The last year has seen an astonishing boom in the two most popular cryptocurrencies: bitcoin and ether—the latter being the currency of the Ethereum network. The price of bitcoins soared from around $1,000 at the start of the year to nearly $5,000 on September 1. Ether rose from $8 to almost $400 over the same period.
But now both currencies are plunging. Bitcoin has fallen to $3,000—an 18 percent drop in 24 hours, and down by 40 percent from the start of the month. Ether is worth about $200, down more than 20 percent in 24 hours and almost 50 percent since September 1. And this is part of a broader cryptocurrency bloodbath, with dozens of lesser-known currencies posting double-digit losses in the last 24 hours.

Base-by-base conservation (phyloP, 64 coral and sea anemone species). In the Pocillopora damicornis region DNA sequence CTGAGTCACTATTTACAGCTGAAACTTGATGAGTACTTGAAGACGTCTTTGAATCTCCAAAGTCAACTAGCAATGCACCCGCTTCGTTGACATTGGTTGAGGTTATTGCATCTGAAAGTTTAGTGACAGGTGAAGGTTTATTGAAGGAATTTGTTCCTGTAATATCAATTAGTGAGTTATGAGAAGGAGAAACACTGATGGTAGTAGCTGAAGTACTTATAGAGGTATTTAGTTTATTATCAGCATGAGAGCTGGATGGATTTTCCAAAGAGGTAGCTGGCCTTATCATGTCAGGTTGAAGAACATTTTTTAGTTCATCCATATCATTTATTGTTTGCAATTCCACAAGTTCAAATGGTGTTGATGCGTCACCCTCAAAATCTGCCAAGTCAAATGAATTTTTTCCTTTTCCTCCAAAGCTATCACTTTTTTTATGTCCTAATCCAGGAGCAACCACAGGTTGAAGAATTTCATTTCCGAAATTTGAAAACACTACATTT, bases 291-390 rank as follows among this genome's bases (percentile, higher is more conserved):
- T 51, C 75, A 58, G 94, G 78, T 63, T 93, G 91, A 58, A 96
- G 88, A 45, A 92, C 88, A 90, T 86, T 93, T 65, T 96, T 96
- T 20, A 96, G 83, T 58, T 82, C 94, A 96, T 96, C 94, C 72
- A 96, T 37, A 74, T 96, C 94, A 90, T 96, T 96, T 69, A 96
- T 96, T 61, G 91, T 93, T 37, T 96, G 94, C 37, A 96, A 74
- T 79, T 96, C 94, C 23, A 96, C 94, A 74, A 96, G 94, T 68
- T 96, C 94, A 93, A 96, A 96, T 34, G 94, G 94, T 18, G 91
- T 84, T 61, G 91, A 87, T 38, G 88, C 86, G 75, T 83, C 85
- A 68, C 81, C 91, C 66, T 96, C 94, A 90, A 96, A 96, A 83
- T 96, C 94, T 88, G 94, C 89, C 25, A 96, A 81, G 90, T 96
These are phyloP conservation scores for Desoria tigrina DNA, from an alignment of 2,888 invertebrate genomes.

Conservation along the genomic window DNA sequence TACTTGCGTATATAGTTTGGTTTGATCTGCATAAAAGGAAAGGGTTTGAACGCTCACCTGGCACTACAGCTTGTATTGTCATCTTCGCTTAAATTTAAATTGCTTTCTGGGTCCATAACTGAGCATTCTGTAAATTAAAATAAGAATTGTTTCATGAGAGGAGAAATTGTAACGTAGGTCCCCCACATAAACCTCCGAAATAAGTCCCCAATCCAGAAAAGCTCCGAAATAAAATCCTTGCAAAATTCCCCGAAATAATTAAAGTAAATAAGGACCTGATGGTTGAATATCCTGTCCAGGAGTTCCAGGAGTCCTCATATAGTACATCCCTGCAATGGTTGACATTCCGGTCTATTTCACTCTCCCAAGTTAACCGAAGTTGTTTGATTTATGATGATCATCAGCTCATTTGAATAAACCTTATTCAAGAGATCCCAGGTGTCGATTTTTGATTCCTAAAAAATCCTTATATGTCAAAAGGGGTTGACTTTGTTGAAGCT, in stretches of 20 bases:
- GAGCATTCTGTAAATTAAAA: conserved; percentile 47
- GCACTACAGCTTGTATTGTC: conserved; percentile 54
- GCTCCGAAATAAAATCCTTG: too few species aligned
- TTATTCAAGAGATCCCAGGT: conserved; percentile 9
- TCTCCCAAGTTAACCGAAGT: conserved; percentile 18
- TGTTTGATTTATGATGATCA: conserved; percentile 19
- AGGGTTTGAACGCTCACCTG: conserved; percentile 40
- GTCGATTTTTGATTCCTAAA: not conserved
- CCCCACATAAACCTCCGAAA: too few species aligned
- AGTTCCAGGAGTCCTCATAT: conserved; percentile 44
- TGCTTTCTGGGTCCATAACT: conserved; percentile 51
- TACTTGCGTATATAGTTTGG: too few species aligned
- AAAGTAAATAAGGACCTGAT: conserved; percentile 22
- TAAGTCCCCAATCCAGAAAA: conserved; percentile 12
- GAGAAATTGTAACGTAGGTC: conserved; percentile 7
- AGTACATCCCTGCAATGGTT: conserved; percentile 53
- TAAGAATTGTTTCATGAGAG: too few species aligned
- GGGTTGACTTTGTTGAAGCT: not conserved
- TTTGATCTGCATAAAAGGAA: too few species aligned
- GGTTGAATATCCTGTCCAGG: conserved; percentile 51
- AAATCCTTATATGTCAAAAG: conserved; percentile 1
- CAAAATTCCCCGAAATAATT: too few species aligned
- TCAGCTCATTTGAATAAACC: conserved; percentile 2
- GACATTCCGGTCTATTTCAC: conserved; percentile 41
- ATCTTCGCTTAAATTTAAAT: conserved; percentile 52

Explaining market movements is never an exact science, but one likely factor driving the current crash was an announcement last week that the Chinese government was banning initial coin offerings (ICOs). In recent months, hundreds of projects have introduced new cryptocurrencies that compete with Bitcoin and Ethereum or use the concepts they pioneered to tackle other problems like file storage. Most ICOs were conducted in Bitcoin or ether, and a number have been for coins built directly on the Ethereum platform. Accordingly, the ICO boom pumped up the price of Bitcoin and Ethereum.
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